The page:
2) Ryan Grant. I can’t tell yet if this is a “typical” Ryan Grant year (sample size = 1.5 seasons), where he doesn’t really get his juices flowing till the end of the season, or if Grant is simply a mediocre back behind a rapidly deteriorating offensive line. Probably the biggest thing I was hoping to see Sunday from the Packers was to establish the run. I’m no expert, but 14 carries for 46 yards is not “establishing the run.” Establishing the run is what Cedric Benson did (on my fantasy team, thank you very much, but didn’t start him) with 59 yards in the first quarter and 141 on the day.

Grant just looks tentative to me. Gaping, the holes have not been. But he seems to consistently hesitate right at the line, before being engulfed in defenders. He runs to the edge with a little more determination, but he really doesn’t have the speed to break those. I happened to be at the 49ers game Sunday (more on that debacle later if I have time to write another post), but watching Gore pop off two 80-yard TDs was a reminder that Green Bay just doesn’t have that kind of threat in Grant.

Some of this is on McCarthy too. Is he too impatient? The play calling right now is trending over 2:1 – 39 pass attempts by Rodgers to 14 rushes by Grant. The fact they’re getting stuffed on the run and/or sacked early each series doesn’t help, of course. But both these were close games. I’d expect that ratio to be more balanced. Bottom line: they’ve got to get the running game going soon. Everything flows from that.

3) Charles Woodson. What can you say about him other than "stud." He single-handedly kept the Packers in that game – accounting for 14 of the Packers’ 24 points with his two interceptions. He was also in on almost every tackle. Of course, he needed to be, since the rest of the defense had a pretty lackluster afternoon.

Two weeks into the season, and we’re already right back into the injury-riddled musical chairs in the secondary that plagued us last year. Sounds like Bigby is out a month. Collins went down with clavicle sprain (how does one do that?), and could miss time as well. On the positive side, Blackmon is back, Tramon looked good again, and the Packers are experimenting with Clay Matthews’ hair as a distraction for opposing quarterbacks. Dom Capers reportedly told reporters after practice, “Clay’s hair is electrifying. We need to figure out more ways to get it on the field, if possible with fans and mist.”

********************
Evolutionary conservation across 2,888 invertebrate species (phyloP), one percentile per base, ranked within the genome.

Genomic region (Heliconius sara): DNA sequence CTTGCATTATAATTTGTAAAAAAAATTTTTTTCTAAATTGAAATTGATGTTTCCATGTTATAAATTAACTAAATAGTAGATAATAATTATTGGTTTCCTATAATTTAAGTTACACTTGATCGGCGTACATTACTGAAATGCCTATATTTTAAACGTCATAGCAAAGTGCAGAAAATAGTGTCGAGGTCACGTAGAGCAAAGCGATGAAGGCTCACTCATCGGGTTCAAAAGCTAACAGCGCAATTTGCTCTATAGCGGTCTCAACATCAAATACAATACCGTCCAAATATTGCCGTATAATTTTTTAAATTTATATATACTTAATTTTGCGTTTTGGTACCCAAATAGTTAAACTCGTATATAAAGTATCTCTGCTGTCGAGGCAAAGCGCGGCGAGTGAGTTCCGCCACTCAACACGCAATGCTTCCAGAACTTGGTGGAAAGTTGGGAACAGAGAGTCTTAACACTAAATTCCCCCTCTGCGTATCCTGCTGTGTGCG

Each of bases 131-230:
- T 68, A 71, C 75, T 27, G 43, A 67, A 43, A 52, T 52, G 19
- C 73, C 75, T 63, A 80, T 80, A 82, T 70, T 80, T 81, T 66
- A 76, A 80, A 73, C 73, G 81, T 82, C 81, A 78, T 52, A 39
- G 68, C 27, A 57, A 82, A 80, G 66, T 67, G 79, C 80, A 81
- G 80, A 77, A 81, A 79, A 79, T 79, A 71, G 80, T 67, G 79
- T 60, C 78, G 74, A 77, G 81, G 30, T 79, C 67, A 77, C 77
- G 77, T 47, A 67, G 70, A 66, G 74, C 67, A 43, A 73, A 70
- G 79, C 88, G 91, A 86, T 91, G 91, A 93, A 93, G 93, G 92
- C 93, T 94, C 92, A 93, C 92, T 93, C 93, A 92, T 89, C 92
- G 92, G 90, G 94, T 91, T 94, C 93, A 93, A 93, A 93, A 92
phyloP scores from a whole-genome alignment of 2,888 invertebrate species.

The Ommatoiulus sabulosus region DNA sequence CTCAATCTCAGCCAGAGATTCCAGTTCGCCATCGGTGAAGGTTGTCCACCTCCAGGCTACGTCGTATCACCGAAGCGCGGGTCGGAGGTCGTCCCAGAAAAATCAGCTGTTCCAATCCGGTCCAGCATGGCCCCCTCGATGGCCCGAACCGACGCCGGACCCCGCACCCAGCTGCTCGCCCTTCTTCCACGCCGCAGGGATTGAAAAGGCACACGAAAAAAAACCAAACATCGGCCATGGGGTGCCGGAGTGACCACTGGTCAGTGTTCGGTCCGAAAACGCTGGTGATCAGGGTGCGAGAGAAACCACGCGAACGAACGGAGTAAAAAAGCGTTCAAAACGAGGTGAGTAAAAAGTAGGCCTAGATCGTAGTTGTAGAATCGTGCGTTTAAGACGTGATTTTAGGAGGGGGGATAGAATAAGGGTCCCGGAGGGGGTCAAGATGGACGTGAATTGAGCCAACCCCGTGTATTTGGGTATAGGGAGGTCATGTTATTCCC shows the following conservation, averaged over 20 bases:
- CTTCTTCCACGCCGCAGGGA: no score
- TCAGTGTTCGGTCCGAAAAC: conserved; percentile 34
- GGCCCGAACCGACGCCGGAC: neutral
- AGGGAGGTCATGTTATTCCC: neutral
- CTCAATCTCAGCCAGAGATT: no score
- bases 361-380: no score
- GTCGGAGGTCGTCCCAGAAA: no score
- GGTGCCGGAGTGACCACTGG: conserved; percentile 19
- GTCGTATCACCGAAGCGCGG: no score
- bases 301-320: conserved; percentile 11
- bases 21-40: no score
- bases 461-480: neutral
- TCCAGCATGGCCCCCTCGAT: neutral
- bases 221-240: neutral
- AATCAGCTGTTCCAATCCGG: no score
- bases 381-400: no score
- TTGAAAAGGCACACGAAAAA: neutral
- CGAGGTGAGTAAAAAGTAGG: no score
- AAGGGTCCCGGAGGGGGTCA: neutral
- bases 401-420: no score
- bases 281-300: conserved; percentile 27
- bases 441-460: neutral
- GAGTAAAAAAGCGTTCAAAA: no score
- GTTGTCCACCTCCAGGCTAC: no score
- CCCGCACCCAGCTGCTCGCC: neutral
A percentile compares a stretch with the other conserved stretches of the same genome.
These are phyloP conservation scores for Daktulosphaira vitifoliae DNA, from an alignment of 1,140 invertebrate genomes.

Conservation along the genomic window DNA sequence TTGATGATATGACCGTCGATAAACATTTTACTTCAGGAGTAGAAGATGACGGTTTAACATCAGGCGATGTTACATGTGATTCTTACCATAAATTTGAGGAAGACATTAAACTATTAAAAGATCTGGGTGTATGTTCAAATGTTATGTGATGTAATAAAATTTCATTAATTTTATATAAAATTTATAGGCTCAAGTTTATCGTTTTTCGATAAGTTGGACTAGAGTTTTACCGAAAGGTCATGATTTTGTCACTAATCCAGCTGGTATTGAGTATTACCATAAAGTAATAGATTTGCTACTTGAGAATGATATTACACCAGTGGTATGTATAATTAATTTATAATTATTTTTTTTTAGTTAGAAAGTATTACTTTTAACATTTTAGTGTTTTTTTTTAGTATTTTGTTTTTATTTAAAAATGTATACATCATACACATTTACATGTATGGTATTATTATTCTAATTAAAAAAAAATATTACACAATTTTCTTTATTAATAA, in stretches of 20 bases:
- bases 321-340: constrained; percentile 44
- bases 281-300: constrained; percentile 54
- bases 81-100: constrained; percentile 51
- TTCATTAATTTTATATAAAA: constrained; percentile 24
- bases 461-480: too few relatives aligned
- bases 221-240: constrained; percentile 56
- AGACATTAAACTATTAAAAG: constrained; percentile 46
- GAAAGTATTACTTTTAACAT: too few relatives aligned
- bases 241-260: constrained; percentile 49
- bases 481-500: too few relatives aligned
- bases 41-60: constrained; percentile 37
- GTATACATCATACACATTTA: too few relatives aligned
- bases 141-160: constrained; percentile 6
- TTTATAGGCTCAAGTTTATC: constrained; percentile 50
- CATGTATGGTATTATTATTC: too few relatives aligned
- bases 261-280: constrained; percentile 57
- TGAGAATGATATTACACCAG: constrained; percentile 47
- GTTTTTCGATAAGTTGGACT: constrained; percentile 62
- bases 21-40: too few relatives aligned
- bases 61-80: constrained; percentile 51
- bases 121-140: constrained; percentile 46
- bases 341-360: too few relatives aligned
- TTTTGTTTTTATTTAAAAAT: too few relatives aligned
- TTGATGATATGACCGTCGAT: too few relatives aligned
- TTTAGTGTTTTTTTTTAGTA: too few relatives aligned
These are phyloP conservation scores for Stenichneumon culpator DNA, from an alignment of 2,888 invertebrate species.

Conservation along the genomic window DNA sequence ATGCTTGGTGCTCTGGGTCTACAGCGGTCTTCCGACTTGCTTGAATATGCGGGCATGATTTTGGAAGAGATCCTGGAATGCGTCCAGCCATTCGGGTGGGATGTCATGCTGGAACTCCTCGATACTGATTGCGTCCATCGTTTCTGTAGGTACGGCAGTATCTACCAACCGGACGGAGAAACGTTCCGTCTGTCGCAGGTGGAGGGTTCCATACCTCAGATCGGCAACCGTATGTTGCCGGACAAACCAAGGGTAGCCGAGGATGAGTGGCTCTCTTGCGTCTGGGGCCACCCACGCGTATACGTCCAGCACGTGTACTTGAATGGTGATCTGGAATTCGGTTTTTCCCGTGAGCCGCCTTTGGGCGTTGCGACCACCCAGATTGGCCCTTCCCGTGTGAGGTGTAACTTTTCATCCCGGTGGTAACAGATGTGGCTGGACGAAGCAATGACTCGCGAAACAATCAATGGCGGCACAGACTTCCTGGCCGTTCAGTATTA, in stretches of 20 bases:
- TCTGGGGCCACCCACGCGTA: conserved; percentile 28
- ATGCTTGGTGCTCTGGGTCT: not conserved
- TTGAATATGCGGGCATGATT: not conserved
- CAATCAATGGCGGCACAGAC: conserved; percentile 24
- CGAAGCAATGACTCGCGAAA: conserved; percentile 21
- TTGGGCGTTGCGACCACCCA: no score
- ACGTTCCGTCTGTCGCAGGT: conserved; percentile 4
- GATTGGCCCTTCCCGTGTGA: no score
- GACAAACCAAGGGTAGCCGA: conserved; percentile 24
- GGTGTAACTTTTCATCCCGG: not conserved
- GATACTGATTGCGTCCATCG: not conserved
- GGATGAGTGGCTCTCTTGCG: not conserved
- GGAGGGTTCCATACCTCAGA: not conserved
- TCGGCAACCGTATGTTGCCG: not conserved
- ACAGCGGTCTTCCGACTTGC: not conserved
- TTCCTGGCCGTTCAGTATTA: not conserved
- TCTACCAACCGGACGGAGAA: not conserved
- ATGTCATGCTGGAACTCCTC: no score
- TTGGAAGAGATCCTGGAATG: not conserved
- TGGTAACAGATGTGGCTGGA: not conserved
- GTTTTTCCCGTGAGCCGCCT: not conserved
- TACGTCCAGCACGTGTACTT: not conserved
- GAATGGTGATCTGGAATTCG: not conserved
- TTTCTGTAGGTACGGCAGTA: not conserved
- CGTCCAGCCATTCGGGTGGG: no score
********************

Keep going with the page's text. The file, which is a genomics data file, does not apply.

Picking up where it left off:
I knew this game was in jeopardy when, facing a 3rd and 34 from about their own 5-yard line with 3:42 left in the first half, the Bengals converted. Then flea-flickered their way to the Green Bay 5, and scored with a pass to a convicted felon. That was an extreme case, but emblematic of the day. The Bengals converted 9 of 14 third downs. Green Bay’s defense just couldn’t get them off the field.

The problem with a blitzing, scheming, high-pressure defense, like Dom has implemented, is they run out of gas if your offense can’t put together a series of more than 3 sacks and a punt. Johnny Jolly can only be on the field so many minutes before the dude needs a cheeseburger… stat. Via IV drip if possible. You can’t expect Big Sexy to be making one-handed interceptions on an empty tank.

So, in summary, get the O-line fixed, so we can establish the run, so our defense can rest and get medieval on folks when they finally hit the field. Simple as that.

Other game notes:
• The overhead blimp pan camera angle of the Lambeau crowd after Grant’s TD was sweet.
• Am I the only one who saw Carson Palmer obviously fumble the ball on his QB sneak?
• Crosby has some accuracy issues. Need to correct that.
• Nick Barnett’s swashbuckling celebration of an average tackle late in a Bengals drive that was killing Green Bay’s last chance to win after being absent all afternoon. Not cool.
• Finley finally getting involved towards the end after another rocky start.
• 11 penalties for 76 yards – ugh.
• Special teams giving up multiple penalties and two long punt returns. Those guys better be running wind sprints right now.
• “Childress says Favre has bent fingernail, won't miss start” – seriously, this is a story. He apparently hurt it handing off to Adrian Peterson.

1 comment:

  1. Check this out from today's Milwaukee Journal Sentinel:

    Turns out Ochocinco stacked the stands for his Lambeau Leap. He even had the gall in a post-game interview to claim that he was respectful of Packer fans by not jumping to a spot where he wasn't wanted! This guy really is whacked!